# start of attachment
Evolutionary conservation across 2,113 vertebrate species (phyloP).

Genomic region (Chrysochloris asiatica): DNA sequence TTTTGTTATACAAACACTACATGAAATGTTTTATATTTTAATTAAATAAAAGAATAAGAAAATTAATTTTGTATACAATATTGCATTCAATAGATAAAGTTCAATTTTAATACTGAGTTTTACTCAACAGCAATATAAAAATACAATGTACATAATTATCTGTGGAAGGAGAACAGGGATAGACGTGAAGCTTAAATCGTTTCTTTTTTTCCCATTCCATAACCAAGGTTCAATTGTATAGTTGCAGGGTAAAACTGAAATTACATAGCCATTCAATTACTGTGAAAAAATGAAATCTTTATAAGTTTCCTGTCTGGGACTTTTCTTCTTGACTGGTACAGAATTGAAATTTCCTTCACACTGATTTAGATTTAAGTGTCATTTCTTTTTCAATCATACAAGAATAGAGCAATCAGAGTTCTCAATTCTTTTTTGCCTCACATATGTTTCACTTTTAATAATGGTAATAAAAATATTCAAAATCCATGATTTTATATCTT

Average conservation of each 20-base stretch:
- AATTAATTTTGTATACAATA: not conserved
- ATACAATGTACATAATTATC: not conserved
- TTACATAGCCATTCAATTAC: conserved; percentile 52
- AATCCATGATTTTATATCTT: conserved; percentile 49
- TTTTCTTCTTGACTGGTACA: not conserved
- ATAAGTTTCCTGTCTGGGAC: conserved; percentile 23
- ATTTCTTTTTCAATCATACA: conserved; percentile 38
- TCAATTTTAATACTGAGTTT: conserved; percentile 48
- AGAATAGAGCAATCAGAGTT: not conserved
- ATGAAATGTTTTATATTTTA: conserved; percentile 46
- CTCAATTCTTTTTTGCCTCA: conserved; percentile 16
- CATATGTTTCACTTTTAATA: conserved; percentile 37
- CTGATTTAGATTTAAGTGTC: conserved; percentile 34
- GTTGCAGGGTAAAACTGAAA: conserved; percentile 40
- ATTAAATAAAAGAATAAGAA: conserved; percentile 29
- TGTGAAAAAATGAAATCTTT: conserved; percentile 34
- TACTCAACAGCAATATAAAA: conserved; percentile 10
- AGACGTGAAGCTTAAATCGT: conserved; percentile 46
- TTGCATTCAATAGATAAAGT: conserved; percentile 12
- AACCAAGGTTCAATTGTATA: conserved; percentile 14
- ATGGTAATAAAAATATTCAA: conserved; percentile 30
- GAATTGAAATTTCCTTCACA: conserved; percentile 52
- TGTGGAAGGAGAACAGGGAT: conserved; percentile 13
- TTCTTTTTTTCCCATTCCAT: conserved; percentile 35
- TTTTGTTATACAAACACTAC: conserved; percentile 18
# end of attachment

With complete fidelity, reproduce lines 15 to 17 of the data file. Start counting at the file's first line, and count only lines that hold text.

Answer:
- CATATGTTTCACTTTTAATA: conserved; percentile 37
- CTGATTTAGATTTAAGTGTC: conserved; percentile 34
- GTTGCAGGGTAAAACTGAAA: conserved; percentile 40